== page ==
In 2016 the xxl list came with a group of coloured dread face tatted rappers that focused more on melody, harmony and flow instead of witty bars. From Donald Trump becoming president and various political and social turmoil, all of the information the world was giving this generation of youth was really serious, so a generation of kids turned to the internet to look for something fresh, new, and most importantly, fun. This generation, known as the SoundCloud era, took inspiration from artists like Lil B, The Migos, Future, Soulja Boy, Drake, Kanye, Chief Keef, Gucci Mane, & Young Thug, but also from Alanis Morisette, Sade, and Jimi Hendrix, the internet and meme culture, they liked anime and hung out with & shouted out our favourite YouTubers & streamers. People like imDontai, Nilesy Niles and the lean squad, RDCWorld and Lenard were instrumental in breaking SoundCloud records and it seemed like everyone was involved in this new wave of internet culture.
Lil Uzi Vert, Lil Yachty, in addition to people like Playboy Carti, Juice Wrld, Lil Peep and XXXTentacion who weren’t on that particular list, but all helped mark a shift in the direction of the culture. The SoundCloud era was a fashion movement, a style movement, a shift in the sound of music. Producers like Pierre Bourne, TM88, Mexikodro, Zaytoven, Metro Boomin, they were all instrumental in curating the sound of this generation, and how they would end up flowing on the tracks. People like Ian Connor, despite not rapping, were instrumental in this eras style. After getting famous on Tumblr for how he dressed and meeting people like Virgil Abloh and Kanye West, Ian Connor was instrumental in bringing Carti and Yachty to the forefront, and creating entire aesthetic movements, as well as influencing Kanye Wests life of pablo era yeezy show, a show Lil Yachty modeled at.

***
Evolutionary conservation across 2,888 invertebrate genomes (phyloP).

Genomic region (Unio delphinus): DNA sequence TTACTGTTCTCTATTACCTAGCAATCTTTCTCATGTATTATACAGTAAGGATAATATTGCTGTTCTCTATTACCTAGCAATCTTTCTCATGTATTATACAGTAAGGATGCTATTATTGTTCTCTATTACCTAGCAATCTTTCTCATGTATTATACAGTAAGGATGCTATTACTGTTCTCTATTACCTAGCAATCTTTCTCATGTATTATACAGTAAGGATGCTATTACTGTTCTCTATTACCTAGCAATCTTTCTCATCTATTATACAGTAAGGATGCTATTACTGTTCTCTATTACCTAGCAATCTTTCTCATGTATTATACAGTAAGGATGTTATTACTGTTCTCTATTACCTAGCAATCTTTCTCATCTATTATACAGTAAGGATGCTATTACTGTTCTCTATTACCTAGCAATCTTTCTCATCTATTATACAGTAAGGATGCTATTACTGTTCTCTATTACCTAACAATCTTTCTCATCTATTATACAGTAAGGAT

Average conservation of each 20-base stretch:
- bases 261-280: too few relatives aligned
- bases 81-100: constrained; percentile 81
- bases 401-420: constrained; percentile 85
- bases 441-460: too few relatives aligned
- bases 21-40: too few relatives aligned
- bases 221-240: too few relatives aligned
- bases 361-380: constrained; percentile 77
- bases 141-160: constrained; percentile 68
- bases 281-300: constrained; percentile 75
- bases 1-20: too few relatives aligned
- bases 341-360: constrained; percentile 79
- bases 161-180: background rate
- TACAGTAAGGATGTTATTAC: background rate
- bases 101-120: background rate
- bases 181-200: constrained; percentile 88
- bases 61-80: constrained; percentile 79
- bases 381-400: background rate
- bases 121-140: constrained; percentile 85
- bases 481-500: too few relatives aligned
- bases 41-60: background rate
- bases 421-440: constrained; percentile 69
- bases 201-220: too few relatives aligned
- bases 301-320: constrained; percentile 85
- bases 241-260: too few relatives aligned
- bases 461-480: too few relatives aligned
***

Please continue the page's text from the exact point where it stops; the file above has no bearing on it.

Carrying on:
They had accessible look’s while looking different, Carti would wear converse, denim jackets and have videos on the bus, they got famous through social media so they seemed approachable, and they focused on having fun, as seen in the iconic 2016 freestyle that everyone’s always talking about and rewatching, they had an accessible sound. Even though all of these artists could really rap when they wanted to, they didn’t need to. In the words of Playboy Carti “bought a crib for my mama off that mumbling shit” These were a group of black kids that were having fun and enjoying life and getting paid a lot for it, they were experimenting with sounds and reference points that weren’t the norm in hip hop, Uzi liked Marilyn Manson, that level of experimentation continues till today.
Lil Yachty just dropped a psych rock album, after making songs on Drakes Her Loss and hits for the City Girls, as well as hits like Poland and Holster, Lil Uzi Vert and Playboy Cartis discography, albums like Die Lit, Whole Lotta Redd, Uzis mixtapes, & Eternal Atake are so ridiculously influential in the underground scene, and mainstream scene today, Virgil Abloh even called Carti this generations Miles Davis, and it’s almost impossible to look away from. All of Cartis biggest songs are leaks because his fans can’t wait to have what he has.